November 16, 2016

I Want to be Like Bean Blossom

Like most of the country, I had never heard of Bean Blossom (also spelled Beanblossom) Indiana, before this weekend. It’s honestly the kind of name someone on the blue parts of the coasts might make up to mock the perceived backwardness or hokey-ness of the center of the country. Bean Blossom.

Last Sunday, the members of St. David’s Episcopal Church in Bean Blossom arrived at their church to find it painted with a swastika, the phrase “Heil Trump” and the phrase “Fag Church.”

I want to be like Bean Blossom.

I don’t know much about St. David’s, but I know they were doing something right. They were doing something faithful enough and visible enough that someone who wanted to destroy people’s sense of safety thought they were worth defacing. Someone who wanted to make clear that neither the American dream nor the reach of the gospel are for all God’s people picked St. David’s. St. David’s offended.

I want to be like Bean Blossom.

I want to be part of an Episcopal Church that doubles down on its commitment to being a church for all, right when that commitment is starting to look a lot riskier. Now is not the time to get complacent about how inclusive we are already. Now is not the time to get tired of the challenges of funding and sustaining churches in economically struggling communities. Now is not the time to get bored with sincere but imperfect attempts at liturgy and process that include multiple languages. Now is not the time to throw up our hands and turn away from the hard questions about who gets to stand at the front of the church or make decisions about resources, whose aesthetic gets labeled classy and whose gets labeled tacky.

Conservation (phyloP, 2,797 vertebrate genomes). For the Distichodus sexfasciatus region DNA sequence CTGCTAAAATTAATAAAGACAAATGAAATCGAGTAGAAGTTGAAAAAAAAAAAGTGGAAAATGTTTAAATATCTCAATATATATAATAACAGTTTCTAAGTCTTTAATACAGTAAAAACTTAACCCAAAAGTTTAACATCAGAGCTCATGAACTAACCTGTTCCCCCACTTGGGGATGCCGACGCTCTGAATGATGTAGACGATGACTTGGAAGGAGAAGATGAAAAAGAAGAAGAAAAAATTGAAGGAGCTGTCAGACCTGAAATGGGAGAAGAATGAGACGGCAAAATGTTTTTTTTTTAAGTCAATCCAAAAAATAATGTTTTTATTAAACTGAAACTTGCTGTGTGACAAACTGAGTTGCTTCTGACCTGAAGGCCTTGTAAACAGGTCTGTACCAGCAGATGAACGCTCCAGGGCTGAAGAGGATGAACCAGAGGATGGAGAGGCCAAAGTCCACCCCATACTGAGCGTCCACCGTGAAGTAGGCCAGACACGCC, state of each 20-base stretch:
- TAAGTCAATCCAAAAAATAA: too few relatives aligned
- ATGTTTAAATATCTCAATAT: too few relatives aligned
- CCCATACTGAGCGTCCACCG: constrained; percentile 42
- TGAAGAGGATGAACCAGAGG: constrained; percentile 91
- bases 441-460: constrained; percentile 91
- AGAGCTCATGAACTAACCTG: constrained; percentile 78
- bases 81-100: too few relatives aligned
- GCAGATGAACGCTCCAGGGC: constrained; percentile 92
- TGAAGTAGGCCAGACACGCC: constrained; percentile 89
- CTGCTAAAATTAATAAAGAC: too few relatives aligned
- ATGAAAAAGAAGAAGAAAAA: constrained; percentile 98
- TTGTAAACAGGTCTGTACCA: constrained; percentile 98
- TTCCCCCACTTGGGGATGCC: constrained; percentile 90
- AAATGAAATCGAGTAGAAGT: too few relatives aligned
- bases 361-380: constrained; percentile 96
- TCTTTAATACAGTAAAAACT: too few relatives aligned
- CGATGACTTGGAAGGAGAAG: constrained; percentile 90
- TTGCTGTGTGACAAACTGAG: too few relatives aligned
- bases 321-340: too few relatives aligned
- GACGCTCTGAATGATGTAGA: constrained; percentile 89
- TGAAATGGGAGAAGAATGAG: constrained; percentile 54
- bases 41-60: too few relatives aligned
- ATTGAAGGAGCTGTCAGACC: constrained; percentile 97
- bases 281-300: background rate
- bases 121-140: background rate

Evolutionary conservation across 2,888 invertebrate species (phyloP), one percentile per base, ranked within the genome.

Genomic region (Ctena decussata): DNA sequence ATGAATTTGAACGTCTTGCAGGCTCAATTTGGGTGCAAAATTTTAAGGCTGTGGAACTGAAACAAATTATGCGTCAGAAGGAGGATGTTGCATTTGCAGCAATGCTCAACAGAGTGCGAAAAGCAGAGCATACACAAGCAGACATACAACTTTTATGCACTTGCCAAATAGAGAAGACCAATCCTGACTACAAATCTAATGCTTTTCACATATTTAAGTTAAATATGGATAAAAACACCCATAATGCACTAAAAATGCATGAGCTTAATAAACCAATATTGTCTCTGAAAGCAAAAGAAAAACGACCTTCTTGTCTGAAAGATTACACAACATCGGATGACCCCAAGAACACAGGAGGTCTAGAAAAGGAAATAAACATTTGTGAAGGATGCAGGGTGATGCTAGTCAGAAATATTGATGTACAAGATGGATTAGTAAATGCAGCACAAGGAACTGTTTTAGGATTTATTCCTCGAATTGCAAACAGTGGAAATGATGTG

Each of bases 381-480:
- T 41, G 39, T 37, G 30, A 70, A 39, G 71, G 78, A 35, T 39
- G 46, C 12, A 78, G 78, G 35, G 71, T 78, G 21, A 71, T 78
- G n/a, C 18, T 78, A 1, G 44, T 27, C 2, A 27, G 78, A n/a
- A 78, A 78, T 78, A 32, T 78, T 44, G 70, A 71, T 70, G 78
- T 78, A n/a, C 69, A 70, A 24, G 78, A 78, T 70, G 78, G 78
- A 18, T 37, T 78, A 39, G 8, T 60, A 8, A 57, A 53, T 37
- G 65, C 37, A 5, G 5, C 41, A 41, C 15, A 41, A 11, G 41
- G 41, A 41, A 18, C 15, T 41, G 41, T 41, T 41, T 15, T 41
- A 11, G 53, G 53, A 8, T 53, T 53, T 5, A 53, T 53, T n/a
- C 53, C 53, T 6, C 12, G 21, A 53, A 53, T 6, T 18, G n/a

Now is the time to swim against a current that just got a lot rougher and developed a treacherous undertow. We cannot pretend that, if we just kind of stay the course, our church will move in the direction of taking risks or making room for the voices of those who are most threatened by the wave of hate that is rolling across our country.

I’m sure there are plenty of folks in Bean Blossom who would have preferred a quiet Sunday. I’m sure there are internal issues at St. David’s that seemed like pressing points of conflict before all this happened. I’m sure there are people who are overly controlling about coffee hour and people who are self-righteous about their points of view. I’m sure the petty takes over quite a bit of the time. I’m sure there were limits on who felt included in the inclusive vision. It’s a church, after all.

But in the midst of all that, the Episcopalians of Bean Blossom were doing something right.

I want to be like Bean Blossom.